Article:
Performance Study of GPU- and FPGA-Based 3-D Monte Carlo Computation Used in Dynamic Radiation Topotherapy
The development of cluster and parallel computers has increased the popularity of implementing the Monte Carlo computational method in medical and scientific applications. However, having access to these high-performance systems is not easy and a reasonable size system is not yet able to solve many popular Monte Carlo problems near real-time. The Field Programmable Gate Arrays (FPGAs) have been proved to be useful in speeding up the Monte Carlo algorithm since they are able to execute the problem with a high degree of parallelism. In recent years, the Graphic Processing Units (GPUs) have been proved to be useful for many general-purpose calculations due to their parallel and pipelined architecture, which is able to accelerate various algorithms. Since Monte Carlo simulations require intensive computations, GPU architecture can also deliver great performance for Monte Carlo simulations similarly to the FPGA. This paper explores performance characteristics of the FPGA and GPU in computational intensive 3-D Monte Carlo applications. The study is part of our current research on the study of dynamic radiation topotherapy with stationary sweeping fan beam and translational moving microbeam on stationary treatment couch. We performed our initial study with photon interactions on 3-D water phantoms and the initial results (without intensive performance tuning) showed that performance of the 16-core NVidia GeForce 8400 GS GPU was about 2 times better than single-core 3-GHz Intel Xeon and about 4 times slower than the Xilinx Virtex-5 FPGA. We learned that out-of-core memory contention is an important performance drawback. Although we performed our study on photon transport, we expected the results to be similar for charged-particle transport (our interest in dynamic topotherapy) since only core Monte Carlo calculations were implemented on the GPU and the FPGA.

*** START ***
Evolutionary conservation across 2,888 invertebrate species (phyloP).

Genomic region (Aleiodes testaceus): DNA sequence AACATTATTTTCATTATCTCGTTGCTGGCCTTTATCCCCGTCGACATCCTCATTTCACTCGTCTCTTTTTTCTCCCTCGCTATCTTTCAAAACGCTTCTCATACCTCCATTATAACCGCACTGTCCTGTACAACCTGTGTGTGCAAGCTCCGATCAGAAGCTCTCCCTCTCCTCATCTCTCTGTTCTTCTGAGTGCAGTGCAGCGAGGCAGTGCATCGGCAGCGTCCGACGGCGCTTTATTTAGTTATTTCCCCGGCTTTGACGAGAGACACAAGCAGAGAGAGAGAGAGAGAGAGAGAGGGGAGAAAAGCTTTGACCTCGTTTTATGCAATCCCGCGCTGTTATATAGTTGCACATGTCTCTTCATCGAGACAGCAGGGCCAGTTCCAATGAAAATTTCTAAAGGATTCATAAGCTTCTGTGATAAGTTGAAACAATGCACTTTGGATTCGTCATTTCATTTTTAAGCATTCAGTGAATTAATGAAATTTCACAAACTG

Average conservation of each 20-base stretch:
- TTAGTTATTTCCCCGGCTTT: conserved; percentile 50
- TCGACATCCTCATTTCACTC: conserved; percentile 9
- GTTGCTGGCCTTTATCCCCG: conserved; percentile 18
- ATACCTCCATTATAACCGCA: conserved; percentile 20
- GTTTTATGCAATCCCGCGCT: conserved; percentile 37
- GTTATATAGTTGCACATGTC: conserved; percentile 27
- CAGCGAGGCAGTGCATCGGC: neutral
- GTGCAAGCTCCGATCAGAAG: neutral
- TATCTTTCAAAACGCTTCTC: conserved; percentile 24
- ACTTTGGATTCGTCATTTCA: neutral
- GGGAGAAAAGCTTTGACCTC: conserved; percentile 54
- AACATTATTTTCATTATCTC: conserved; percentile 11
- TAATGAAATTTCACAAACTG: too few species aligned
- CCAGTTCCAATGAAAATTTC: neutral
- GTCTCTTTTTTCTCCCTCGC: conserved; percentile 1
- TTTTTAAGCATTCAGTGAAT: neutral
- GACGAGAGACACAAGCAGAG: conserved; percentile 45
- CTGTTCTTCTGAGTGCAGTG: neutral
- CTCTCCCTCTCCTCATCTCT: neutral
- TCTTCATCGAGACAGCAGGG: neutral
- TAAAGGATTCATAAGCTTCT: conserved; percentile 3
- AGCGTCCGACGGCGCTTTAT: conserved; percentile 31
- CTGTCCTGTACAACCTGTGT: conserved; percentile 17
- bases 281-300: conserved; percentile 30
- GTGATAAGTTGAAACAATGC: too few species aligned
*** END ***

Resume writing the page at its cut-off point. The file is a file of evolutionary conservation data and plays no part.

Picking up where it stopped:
Keywords3-D Monte Carlo Field Programmable Gate Array Graphic Processing Unit Dynamic Radiation Topotherapy
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